Thursday, October 16, 2014

Are you willing to fail?


At the recent Catalyst Atlanta conference, I had opportunity to hear Craig Groeschel.
 
He's the founder of one of the United State’s first multi-campus churches, now meeting in 120 services in over 20 multi-site locations. 

He spoke from the story of the four who brought the paralytic to Jesus. “Since they could not get him to Jesus because of the crowd, they made an opening in the roof above Jesus and, after digging through it, lowered the mat the paralyzed man was lying on. When Jesus saw their faith, he said to the paralytic, ‘Son, your sins are forgiven’” (Mark 2:3-5).

Groeschel addressed the necessary elements to foster a culture of innovation in our churches. These same principles foster a culture of innovation in our personal endeavors as well.

One of those elements is a willingness to fail.

Dropping a sick man through a roof so that he could be prayed for probably fits in that category. They could have dropped him on his head. But these friends were willing to risk failure.

At this late date, I recently learned that people with my personality type like things to be perfect—something with which I’ve long struggled. It has held me back in the past. I suppose one of the blessings of a few decades of life, though, is realizing time is flying, and we’d better fling things out there while we can. One of the most helpful insights I’ve read lately came from Michael Hyatt, former CEO of Thomas Nelson, who says that in this day of rapidly changing digital technology, we should view our writing as we view software—subject to constant updates. “When you sit on something until it’s ‘perfect,’ you miss a lot of opportunities,” he says. Best to put it out there and keep revising. That helps me take my white-knuckle grip off my writing and release it into God’s uses. Yes, we aim for excellence, but not to the point of paralysis.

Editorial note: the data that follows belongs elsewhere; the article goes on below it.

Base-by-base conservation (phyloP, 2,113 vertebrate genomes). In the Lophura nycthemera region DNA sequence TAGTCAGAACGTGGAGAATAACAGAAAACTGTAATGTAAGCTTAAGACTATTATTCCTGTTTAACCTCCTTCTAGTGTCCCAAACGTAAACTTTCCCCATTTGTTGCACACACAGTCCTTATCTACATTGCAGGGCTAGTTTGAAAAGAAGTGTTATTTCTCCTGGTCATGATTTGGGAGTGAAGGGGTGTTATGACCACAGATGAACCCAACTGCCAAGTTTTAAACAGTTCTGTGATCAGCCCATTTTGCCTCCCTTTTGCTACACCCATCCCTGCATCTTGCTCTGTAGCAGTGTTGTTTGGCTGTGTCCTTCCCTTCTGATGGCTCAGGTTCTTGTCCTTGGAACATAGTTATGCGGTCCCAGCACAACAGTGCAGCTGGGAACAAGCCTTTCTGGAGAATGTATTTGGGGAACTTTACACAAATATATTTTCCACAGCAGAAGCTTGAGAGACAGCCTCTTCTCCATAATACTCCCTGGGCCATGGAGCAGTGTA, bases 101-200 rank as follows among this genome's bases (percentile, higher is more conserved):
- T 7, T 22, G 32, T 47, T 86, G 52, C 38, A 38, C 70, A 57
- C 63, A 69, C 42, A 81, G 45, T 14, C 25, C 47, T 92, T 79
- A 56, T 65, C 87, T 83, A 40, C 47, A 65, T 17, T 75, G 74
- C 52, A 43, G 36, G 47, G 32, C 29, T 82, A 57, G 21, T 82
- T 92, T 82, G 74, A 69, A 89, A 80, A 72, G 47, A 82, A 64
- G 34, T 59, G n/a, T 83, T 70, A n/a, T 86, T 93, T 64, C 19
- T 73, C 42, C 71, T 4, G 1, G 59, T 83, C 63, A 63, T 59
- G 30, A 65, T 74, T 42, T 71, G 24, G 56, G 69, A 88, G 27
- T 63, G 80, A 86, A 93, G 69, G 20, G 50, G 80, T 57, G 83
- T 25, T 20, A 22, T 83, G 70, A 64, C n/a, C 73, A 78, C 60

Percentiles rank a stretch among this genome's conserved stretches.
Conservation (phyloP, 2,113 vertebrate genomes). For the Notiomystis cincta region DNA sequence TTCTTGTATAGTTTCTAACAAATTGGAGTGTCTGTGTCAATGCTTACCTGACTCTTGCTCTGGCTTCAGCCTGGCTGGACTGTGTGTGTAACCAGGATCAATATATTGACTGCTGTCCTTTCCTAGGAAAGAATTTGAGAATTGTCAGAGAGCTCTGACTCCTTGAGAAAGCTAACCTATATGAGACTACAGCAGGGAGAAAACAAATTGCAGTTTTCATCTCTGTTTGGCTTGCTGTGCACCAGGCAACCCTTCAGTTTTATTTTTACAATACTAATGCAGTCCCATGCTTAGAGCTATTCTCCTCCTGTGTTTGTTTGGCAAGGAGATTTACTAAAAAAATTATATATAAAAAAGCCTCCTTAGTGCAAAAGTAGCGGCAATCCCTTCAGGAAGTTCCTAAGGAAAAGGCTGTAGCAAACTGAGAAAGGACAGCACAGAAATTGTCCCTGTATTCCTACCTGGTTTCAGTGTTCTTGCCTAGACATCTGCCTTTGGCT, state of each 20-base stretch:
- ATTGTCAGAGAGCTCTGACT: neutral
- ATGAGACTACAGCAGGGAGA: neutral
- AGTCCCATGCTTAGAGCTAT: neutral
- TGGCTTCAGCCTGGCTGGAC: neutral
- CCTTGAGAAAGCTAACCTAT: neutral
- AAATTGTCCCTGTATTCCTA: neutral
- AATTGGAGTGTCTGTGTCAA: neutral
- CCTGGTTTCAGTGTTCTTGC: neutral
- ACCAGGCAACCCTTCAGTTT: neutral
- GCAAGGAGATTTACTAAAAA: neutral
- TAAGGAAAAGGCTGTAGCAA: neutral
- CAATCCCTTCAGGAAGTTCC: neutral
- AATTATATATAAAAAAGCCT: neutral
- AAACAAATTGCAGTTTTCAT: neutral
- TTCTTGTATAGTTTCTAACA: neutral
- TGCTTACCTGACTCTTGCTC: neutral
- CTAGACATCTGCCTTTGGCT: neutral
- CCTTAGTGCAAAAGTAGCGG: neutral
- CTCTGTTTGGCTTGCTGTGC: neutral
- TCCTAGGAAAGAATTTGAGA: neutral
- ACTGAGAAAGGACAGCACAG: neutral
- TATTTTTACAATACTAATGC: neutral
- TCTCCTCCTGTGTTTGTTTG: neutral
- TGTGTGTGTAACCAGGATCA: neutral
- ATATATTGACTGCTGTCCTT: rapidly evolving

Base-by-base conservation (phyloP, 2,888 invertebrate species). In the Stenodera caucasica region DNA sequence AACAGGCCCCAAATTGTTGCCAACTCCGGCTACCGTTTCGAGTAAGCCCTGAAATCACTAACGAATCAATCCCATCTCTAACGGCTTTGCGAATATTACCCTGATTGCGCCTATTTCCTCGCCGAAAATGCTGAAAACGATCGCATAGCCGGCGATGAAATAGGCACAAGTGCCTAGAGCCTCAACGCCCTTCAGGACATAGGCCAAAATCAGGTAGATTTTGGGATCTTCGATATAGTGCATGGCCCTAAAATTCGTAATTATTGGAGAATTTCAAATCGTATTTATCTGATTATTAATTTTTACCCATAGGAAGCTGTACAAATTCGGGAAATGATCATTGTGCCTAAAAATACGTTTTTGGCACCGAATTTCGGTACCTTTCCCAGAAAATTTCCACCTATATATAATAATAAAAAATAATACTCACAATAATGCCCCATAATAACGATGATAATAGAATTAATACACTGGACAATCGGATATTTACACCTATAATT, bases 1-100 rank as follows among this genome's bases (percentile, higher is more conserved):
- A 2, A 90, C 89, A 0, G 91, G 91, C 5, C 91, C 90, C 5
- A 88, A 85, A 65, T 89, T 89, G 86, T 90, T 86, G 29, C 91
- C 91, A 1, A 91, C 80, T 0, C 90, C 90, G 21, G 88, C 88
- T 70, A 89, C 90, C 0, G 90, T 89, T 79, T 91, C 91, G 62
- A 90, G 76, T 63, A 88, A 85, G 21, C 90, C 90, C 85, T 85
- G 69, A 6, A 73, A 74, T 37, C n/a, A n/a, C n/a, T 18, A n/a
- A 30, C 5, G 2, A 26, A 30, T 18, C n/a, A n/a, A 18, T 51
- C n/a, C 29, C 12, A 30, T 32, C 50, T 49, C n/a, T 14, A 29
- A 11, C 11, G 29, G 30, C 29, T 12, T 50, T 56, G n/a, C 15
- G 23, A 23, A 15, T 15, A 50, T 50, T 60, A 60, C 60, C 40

So, if we want fresh strength, we need be willing to fail. We need to be willing attempt things for which  we don’t really know the outcome. That willingness helps get us out of the rut of perfectionism and propels us into a future of infinite possibilities.

 

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